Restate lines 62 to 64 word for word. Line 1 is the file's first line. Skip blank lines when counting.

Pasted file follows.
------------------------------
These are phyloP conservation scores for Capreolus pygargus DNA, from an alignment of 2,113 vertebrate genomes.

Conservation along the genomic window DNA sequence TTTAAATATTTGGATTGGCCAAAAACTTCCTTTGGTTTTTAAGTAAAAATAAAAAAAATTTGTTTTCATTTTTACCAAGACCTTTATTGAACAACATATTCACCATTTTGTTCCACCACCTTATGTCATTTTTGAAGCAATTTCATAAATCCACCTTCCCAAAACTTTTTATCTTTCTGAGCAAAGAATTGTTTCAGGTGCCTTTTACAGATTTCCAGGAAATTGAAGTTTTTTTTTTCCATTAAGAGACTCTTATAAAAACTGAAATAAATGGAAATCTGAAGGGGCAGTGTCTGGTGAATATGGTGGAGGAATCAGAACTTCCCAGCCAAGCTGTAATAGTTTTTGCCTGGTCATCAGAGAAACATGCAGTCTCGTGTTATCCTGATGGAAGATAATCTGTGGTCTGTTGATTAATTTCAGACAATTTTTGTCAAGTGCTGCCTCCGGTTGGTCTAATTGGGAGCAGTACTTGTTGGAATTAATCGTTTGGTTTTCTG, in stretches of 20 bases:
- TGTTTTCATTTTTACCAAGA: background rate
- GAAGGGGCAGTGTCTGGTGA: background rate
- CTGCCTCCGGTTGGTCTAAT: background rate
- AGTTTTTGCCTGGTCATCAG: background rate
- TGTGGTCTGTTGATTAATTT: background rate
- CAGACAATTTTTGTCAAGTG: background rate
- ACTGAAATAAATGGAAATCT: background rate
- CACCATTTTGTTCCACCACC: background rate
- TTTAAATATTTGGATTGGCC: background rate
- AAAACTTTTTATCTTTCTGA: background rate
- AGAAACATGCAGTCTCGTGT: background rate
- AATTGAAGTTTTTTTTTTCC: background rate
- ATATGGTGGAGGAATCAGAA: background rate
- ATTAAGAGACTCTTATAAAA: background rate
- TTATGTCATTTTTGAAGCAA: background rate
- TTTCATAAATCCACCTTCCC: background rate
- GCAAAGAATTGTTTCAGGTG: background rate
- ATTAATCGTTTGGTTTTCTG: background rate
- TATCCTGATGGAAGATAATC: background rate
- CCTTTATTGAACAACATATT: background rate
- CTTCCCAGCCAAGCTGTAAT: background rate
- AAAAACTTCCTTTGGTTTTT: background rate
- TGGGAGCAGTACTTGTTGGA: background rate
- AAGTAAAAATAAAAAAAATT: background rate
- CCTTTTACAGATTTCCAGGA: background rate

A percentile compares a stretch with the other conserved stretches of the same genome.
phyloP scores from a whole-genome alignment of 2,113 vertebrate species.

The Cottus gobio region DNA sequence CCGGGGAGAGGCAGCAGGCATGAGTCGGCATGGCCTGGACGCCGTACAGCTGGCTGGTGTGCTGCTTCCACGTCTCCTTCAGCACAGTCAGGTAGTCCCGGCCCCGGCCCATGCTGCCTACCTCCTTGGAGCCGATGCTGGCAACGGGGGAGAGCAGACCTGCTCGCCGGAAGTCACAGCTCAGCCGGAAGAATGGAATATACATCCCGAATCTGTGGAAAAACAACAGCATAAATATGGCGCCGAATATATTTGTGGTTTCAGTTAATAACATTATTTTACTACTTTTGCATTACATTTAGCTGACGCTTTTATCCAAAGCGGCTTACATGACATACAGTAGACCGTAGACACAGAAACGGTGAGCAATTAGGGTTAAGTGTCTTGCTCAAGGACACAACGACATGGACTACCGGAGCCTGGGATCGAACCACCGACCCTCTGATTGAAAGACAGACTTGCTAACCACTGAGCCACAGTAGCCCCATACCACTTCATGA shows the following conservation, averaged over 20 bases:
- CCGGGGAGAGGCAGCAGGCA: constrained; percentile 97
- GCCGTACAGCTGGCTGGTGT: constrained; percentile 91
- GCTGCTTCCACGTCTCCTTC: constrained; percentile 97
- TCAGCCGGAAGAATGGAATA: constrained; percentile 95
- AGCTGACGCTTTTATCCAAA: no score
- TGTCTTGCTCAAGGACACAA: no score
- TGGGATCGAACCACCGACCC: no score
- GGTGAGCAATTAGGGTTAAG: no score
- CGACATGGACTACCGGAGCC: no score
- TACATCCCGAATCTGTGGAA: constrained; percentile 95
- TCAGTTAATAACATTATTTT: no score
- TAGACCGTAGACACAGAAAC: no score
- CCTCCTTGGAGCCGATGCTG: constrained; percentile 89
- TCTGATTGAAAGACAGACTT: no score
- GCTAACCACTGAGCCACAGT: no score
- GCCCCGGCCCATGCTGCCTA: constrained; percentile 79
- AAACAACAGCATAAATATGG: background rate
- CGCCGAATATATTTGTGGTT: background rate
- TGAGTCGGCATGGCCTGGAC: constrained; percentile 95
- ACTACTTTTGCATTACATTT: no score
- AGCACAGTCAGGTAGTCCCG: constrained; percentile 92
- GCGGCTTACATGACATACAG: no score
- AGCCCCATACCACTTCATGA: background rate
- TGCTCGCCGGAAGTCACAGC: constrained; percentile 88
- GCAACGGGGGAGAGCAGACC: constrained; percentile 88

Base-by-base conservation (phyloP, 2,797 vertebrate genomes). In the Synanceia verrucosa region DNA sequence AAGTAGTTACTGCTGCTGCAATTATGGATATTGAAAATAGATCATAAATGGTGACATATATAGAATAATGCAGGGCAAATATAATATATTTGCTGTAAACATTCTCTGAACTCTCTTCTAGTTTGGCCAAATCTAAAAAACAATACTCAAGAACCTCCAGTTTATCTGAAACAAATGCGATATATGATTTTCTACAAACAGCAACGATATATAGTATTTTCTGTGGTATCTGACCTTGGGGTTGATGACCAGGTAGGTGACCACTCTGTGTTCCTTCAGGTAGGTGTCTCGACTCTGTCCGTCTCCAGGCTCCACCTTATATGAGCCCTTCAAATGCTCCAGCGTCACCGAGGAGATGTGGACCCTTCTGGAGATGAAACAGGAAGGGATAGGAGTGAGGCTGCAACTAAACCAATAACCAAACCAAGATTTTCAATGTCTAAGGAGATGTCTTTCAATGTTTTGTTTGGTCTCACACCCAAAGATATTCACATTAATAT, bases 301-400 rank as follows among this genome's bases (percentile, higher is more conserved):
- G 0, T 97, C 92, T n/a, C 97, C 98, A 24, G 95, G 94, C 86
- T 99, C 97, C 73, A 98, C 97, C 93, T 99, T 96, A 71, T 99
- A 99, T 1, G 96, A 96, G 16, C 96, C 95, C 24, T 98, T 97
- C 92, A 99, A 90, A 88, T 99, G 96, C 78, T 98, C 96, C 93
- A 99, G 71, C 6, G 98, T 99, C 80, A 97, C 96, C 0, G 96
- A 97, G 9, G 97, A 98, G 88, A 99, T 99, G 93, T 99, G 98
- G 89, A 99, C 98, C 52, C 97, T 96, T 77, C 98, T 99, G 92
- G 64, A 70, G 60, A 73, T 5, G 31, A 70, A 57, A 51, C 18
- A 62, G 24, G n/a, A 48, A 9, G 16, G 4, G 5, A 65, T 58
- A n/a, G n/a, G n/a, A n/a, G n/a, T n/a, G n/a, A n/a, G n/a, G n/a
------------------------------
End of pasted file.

- A 97, G 9, G 97, A 98, G 88, A 99, T 99, G 93, T 99, G 98
- G 89, A 99, C 98, C 52, C 97, T 96, T 77, C 98, T 99, G 92
- G 64, A 70, G 60, A 73, T 5, G 31, A 70, A 57, A 51, C 18